Other Vaccines in Canada
The only other Canadian vaccine Ottawa has pre-purchased, from Medicago, would be produced in North Carolina. uSaskatchewan’s VIDO facility, also under construction, will be completed by the end of 2021, and Precision NanoSystems’ Vancouver plant will be ready in 2023. Winnipeg Free Press
The Origins in Wuhan
The WHO investigation of the origins of COVID19 in Wuhan says bats remain a likely source, although the bats may have taken “a very long and convoluted path” before winding up at the Huanan Market. They have ruled out the possibility that the virus leaked from a lab, but are considering transmission via frozen animals a possibility for further study. Reuters
Patient Zero in Kent
The SARS-CoV-2 virus that causes COVID19 is a “genetic slowpoke,” typically picking up 1 or 2 mutations per month. But in Kent, UK last September, a new, more contagious variant (B.1.1.7) sprang up abruptly with 17 simultaneous mutations, leading scientists to suspect a single COVID19 patient might be to blame. If a single immunocompromised patient were sick for long enough, the virus could have had an extended period of time in this “human pressure cooker” to evolve as the immune system attempted to fight it off. One such patient with lymphoma had undergone chemotherapy, and was chronically infected with COVID19 for 102 days before dying – during which time the virus was continually mutating. The use of convalescent plasma may in fact accelerate the evolutionary process. Wired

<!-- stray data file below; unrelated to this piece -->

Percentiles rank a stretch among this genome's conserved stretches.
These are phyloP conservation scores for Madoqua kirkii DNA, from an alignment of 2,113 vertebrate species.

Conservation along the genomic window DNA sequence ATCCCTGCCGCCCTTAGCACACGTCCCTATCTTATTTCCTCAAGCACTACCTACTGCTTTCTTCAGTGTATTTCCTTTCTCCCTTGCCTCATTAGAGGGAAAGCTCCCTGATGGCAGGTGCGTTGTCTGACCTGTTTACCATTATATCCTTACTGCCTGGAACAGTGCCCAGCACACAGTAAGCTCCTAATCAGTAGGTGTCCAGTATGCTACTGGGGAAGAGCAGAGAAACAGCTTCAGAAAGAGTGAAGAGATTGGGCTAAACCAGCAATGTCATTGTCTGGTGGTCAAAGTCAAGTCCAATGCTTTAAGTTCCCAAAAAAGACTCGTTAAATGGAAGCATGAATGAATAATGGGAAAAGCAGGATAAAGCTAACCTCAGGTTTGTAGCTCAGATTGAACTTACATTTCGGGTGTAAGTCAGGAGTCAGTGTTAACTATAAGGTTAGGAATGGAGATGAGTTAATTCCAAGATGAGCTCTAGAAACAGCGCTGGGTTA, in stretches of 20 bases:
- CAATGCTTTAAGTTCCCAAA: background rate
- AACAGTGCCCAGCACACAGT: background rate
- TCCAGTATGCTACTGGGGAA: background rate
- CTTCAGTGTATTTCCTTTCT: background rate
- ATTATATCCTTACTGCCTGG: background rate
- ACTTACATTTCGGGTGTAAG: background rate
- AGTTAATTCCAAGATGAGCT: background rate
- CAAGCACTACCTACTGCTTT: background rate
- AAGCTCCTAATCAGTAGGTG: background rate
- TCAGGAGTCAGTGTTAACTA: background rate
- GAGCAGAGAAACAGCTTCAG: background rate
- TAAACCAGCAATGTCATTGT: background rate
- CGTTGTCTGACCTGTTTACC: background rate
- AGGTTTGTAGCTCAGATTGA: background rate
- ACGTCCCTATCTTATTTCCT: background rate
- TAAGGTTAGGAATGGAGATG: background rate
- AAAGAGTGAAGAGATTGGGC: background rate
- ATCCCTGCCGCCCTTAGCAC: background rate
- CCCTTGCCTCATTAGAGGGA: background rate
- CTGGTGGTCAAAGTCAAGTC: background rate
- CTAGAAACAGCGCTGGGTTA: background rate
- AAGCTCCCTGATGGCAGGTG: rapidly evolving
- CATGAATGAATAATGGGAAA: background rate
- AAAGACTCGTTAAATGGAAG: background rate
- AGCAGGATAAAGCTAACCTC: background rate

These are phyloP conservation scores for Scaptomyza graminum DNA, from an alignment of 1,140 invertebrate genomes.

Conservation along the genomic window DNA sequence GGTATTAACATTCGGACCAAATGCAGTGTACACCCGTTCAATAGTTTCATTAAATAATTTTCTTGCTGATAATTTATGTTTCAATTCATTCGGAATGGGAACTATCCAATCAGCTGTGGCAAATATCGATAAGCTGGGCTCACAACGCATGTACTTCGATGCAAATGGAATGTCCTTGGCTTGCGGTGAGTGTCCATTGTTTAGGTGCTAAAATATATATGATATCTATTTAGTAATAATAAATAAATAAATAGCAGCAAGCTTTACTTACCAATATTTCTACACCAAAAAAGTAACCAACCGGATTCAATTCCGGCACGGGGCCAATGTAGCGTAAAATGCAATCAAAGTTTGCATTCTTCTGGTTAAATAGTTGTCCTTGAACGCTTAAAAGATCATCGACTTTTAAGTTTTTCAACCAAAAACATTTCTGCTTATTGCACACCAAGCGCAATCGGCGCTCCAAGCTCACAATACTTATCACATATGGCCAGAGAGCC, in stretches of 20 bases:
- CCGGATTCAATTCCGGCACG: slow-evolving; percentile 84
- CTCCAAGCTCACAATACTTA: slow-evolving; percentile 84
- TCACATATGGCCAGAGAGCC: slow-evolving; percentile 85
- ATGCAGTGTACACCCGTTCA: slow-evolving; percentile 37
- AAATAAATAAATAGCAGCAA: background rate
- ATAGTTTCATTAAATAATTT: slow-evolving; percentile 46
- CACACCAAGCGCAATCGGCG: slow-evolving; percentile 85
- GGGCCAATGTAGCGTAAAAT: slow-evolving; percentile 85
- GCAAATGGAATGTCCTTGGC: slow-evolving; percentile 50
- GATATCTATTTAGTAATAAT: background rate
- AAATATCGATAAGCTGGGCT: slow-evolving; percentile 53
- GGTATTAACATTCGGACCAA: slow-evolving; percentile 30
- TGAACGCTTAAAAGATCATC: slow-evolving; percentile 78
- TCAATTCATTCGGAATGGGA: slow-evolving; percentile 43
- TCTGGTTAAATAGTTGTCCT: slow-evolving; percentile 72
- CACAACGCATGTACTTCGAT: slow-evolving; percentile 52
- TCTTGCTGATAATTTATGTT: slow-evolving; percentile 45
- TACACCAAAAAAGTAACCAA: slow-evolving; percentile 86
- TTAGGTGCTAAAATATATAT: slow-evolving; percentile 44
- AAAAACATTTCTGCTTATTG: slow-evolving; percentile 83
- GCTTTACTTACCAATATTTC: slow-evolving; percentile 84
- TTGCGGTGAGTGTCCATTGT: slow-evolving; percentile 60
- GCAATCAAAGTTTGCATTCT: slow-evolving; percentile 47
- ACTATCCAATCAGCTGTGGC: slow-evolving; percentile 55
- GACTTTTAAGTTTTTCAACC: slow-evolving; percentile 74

Masks & Psychology
While the hearing impaired appreciate clear masks that allow lip-reading, and the CDC has found that doubling masks increases protection from 40 to up to 95%, new research from U South Florida suggests people around you would instinctively prefer you wear a black or white mask. A study of 4,500 subjects across the US found that people considered black or white masks to make the wearer appear slightly safer and more attractive, compared to blue surgical masks, colourful patterns, or clear masks. Black scored highest for “trust,” and may appear less permeable or more solid. Clear or invisible masks in particular looked “unsafe.” Fast Company
Autism & Masks